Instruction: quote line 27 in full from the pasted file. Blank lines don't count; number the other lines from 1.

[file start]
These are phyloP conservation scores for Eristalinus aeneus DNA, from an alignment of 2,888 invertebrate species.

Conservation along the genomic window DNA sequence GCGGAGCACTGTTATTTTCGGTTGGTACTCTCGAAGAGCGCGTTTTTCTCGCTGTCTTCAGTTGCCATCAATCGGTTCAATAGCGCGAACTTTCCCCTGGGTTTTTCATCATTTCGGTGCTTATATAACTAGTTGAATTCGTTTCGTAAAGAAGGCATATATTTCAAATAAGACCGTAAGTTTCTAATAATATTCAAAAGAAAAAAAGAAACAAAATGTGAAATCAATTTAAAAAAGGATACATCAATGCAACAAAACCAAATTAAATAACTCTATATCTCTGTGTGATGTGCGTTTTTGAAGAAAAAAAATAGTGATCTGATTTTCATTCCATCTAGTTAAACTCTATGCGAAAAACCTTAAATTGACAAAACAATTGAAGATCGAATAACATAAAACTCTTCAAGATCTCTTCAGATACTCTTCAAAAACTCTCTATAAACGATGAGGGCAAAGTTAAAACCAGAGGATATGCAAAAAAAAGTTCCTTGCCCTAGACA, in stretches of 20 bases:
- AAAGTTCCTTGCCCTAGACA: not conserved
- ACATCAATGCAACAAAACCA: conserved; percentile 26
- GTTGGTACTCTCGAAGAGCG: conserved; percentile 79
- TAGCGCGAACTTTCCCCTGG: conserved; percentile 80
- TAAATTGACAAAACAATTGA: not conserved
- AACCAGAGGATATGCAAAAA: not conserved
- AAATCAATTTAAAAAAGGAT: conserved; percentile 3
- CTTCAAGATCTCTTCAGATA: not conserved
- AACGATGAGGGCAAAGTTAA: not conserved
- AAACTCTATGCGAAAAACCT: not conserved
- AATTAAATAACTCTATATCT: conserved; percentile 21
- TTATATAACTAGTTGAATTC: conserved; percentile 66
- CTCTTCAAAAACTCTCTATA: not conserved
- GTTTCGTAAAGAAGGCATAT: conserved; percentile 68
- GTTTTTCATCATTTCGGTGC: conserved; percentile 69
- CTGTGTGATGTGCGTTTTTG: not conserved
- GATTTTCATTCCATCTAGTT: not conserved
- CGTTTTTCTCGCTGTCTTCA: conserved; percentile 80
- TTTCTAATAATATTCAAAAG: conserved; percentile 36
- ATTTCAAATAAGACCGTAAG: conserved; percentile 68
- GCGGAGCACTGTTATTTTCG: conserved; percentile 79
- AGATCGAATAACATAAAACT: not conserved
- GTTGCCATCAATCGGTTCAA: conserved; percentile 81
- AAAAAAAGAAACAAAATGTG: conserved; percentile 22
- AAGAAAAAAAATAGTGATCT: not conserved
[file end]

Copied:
- AAGAAAAAAAATAGTGATCT: not conserved